How to Avoid Business Rates on Empty Properties

If your commercial property is vacant, or soon to be, business rates might be keeping you up at night. Since 2008, when the rates relief period was reduced to 3 months for non-industrial properties and 6 months for industrial spaces like warehouses, vacant properties have become the albatross around many a landlord’s neck.

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Do You Have to Pay Business Rates on Vacant Property?

In most cases, yes. When your property is occupied, responsibility for paying business rates falls to the occupants, whether you occupy the premises yourself, or lease to tenants. When you or your tenants vacate, you get a short window of business rates relief  in which to sell, or find new tenants. Full business rates will kick in after 3 months or 6 months, depending on whether your property was used for industrial purposes. Letting or selling property at short notice can be a tall order in today’s economic climate. If you fail to find tenants, and you either don’t want to sell or can’t find a buyer, you not only lose out on revenue for the property, but incur eye-watering business rates as well. (Not to mention other vacant property costs, like security, maintenance, cleaning and other essential expenses.)

There are some cases in which you won’t have to pay business rates on your empty property, so before you start worrying about the financial burden of leaving your property vacant, it’s worth checking the list below to see if any exemptions apply. 

Business Rate Exempt Properties

You may not have to pay business rates on unoccupied property if it falls into one of several business rate exempt categories. If your property is exempt from business rates when it is occupied, then you will not have to pay business rates when it is vacant. (So if you or your tenants are currently paying business rates on your property, that’s a sure sign that your property does not fall into one of these categories.)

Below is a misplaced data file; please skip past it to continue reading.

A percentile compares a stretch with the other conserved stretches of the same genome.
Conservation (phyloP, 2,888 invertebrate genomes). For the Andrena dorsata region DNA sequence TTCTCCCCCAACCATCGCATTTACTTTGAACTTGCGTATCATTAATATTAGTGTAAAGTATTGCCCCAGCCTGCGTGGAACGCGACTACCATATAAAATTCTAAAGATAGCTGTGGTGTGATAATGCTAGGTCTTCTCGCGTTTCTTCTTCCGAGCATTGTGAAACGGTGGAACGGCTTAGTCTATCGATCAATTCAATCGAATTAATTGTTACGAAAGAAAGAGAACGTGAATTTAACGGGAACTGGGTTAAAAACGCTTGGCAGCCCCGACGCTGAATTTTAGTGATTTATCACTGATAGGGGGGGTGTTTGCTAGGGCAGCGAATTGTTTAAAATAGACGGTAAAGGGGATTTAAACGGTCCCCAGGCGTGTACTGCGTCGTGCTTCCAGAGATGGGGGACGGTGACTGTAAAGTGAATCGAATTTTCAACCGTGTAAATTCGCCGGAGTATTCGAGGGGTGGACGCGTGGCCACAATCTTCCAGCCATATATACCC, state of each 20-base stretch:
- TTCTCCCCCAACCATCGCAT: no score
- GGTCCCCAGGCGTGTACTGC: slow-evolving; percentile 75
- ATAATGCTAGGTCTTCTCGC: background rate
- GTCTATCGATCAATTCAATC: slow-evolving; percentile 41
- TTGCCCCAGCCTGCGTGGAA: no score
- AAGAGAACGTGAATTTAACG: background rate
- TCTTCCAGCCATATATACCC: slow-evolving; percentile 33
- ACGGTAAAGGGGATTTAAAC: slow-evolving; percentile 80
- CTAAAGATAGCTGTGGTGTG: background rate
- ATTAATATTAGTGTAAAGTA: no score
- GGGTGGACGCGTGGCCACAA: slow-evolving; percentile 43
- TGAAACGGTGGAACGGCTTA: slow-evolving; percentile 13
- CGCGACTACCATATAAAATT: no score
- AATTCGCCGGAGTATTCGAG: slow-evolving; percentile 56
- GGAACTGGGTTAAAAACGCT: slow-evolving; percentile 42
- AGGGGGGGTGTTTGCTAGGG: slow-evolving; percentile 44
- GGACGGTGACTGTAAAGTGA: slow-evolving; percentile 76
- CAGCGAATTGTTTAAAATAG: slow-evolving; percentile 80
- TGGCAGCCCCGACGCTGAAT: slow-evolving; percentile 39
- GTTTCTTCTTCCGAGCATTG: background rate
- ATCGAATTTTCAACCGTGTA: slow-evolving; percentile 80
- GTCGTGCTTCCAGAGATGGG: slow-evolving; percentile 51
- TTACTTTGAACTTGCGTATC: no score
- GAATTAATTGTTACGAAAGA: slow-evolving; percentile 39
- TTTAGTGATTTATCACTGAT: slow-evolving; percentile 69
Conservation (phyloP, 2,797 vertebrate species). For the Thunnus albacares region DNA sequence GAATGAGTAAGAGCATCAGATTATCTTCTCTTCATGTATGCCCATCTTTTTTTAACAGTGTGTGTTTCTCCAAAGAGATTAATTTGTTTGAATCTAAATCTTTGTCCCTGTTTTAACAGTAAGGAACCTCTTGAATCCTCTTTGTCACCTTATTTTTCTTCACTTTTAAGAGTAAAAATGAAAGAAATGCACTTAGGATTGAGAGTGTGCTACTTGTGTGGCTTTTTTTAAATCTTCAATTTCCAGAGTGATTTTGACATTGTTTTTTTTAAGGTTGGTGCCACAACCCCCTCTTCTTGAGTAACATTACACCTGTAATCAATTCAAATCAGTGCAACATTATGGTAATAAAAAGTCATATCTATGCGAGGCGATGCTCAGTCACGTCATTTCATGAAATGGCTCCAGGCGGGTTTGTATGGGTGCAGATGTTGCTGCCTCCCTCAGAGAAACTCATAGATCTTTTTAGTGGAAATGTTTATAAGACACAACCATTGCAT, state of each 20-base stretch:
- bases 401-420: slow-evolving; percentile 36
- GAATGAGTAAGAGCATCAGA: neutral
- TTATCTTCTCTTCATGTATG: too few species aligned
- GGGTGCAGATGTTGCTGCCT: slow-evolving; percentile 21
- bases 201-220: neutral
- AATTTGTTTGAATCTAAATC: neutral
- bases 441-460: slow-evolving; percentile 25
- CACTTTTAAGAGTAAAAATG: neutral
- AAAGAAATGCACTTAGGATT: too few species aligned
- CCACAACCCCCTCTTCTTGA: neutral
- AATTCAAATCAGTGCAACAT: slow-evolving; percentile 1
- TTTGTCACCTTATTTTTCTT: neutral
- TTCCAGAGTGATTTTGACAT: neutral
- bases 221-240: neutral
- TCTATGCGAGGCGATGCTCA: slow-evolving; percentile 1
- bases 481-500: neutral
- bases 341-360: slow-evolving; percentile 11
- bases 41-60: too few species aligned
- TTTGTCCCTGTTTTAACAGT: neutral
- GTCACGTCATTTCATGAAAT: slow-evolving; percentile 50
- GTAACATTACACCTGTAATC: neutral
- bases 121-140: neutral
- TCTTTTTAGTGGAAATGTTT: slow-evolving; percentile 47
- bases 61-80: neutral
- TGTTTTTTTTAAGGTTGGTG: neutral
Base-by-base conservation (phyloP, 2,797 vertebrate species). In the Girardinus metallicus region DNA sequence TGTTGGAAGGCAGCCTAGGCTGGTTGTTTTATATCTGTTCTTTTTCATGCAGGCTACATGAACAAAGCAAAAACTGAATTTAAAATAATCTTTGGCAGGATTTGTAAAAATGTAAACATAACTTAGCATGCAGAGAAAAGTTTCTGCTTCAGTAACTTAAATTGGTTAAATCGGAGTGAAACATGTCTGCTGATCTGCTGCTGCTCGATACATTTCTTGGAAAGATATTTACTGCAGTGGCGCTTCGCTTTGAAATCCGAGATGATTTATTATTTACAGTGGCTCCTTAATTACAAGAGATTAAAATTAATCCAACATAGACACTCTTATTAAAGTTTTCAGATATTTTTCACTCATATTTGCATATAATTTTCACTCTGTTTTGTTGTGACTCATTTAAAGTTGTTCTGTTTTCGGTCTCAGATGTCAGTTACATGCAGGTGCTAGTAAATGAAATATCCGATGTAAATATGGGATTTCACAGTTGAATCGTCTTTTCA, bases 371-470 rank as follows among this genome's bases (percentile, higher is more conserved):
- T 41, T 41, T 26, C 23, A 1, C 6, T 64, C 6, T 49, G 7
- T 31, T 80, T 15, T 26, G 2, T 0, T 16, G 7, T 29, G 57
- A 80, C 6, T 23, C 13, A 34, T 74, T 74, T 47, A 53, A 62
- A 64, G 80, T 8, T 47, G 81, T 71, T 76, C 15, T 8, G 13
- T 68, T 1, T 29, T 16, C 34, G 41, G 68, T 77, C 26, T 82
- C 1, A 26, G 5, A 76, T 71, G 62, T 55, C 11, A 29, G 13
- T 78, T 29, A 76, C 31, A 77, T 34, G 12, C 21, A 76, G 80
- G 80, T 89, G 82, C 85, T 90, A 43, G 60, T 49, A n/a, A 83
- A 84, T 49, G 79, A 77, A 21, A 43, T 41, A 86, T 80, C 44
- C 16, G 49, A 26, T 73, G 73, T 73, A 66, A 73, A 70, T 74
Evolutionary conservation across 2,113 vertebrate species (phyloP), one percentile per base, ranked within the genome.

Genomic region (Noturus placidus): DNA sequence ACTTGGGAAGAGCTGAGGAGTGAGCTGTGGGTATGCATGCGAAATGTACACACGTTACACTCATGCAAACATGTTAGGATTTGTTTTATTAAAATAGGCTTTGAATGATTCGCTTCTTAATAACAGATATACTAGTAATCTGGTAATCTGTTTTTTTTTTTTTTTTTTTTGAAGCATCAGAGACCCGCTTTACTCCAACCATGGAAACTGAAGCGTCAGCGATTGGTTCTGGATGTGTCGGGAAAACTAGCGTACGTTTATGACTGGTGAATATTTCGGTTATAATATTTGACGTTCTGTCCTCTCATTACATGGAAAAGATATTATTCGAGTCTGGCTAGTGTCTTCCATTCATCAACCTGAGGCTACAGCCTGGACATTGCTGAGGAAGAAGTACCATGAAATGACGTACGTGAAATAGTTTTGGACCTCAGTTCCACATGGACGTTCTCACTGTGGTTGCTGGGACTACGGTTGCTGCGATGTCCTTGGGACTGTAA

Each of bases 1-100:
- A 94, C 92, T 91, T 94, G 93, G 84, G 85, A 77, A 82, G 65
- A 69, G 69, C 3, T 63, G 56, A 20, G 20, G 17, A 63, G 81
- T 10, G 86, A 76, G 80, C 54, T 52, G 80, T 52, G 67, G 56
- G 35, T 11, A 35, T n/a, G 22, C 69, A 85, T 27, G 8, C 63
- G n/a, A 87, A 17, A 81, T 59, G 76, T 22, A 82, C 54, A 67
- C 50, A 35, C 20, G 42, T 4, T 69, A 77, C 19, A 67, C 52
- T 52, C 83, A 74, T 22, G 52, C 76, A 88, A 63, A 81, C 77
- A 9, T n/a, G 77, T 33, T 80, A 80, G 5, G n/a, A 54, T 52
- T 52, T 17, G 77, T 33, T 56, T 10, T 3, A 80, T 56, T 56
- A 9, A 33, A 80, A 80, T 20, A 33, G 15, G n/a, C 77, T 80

Firstly, if your land is used for agriculture (including fish farming), you won’t pay business rates on the buildings on that property. No business rates are payable for church halls or any property registered for religious purposes. Same goes if your property is used for the welfare of the disabled. 

Bear in mind that these exemptions are only applicable in England. If you’re in Scotland or Wales, expect different regulations.

Empty Business Rates Exempt Properties

Even if your property is not normally exempt from business rates, there are some circumstances in which you won’t have to pay business rates on the unoccupied property.

Rateable Value of £2,900 or Less

Firstly, if your property has a rateable value of less than £2,900, you won’t have to pay business rates even after the 3-6 month relief window has closed. (Gone are the days when the threshold for this exemption was £18,000!) If your property qualifies for this exemption, you won’t have to fret about business rates until your property is occupied again.

Zero-rated Properties

Some buildings come under the umbrella of ‘Zero Rated Properties’. For example, if your property is a listed building, you’re exempt from business rates for the period that the building stands empty. You will also be exempt if you’re a registered charity and you can show that when the property is occupied, it will once again be used for charitable purposes. A similar rule applies to buildings owned by community amateur sports clubs—i.e. if the building is being reserved for future sporting activities, you don’t have to pay business rates while it is vacant. 

Other Conditions that Qualify Vacant Properties For Business Rates Exemptions

If you have been declared bankrupt, or your business has gone into administration, then we’re pleased to tell you that you won’t have to worry about vacant property business rates on top of your other woes. Phew! (It’s important to note that business rates will apply until you cease trading in the property.) The vacant property will also be exempt from business rates if you have been granted possession under a contract or in the capacity of a trustee. You also won’t have to pay business rates on the vacant property if it’s not finished or in an economically irreparable state.